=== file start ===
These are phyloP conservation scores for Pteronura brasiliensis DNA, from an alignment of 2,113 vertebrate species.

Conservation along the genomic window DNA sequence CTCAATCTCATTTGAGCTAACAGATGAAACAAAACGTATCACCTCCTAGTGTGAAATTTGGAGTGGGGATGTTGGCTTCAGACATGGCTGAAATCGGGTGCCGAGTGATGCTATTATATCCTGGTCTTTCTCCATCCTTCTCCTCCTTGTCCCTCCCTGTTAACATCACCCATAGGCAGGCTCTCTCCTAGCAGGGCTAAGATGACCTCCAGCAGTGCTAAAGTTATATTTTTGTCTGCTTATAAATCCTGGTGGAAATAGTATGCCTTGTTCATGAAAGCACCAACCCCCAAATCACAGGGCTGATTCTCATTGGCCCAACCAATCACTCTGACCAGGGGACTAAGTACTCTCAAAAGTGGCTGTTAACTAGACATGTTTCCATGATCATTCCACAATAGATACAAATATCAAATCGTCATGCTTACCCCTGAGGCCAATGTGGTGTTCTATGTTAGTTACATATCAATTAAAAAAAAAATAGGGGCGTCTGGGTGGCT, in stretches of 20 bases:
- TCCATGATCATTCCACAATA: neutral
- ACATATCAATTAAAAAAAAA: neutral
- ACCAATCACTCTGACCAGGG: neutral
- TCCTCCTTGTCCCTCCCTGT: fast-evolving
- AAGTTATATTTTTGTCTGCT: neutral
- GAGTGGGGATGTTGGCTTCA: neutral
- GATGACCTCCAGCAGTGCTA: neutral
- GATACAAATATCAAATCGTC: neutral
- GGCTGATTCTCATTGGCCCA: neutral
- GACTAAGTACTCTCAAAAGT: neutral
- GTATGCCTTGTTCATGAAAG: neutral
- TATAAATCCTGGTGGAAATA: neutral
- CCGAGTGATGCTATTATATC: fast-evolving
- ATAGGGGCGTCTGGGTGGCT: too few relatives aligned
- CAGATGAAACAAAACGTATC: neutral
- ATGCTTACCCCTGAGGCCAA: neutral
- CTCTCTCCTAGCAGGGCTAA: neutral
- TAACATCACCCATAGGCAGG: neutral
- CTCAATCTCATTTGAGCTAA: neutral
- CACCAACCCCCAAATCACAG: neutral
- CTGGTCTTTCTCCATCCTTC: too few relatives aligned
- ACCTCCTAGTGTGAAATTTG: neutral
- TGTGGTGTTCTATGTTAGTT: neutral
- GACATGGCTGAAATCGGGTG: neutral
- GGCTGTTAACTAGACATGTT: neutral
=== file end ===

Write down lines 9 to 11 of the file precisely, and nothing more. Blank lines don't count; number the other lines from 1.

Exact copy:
- GATGACCTCCAGCAGTGCTA: neutral
- GATACAAATATCAAATCGTC: neutral
- GGCTGATTCTCATTGGCCCA: neutral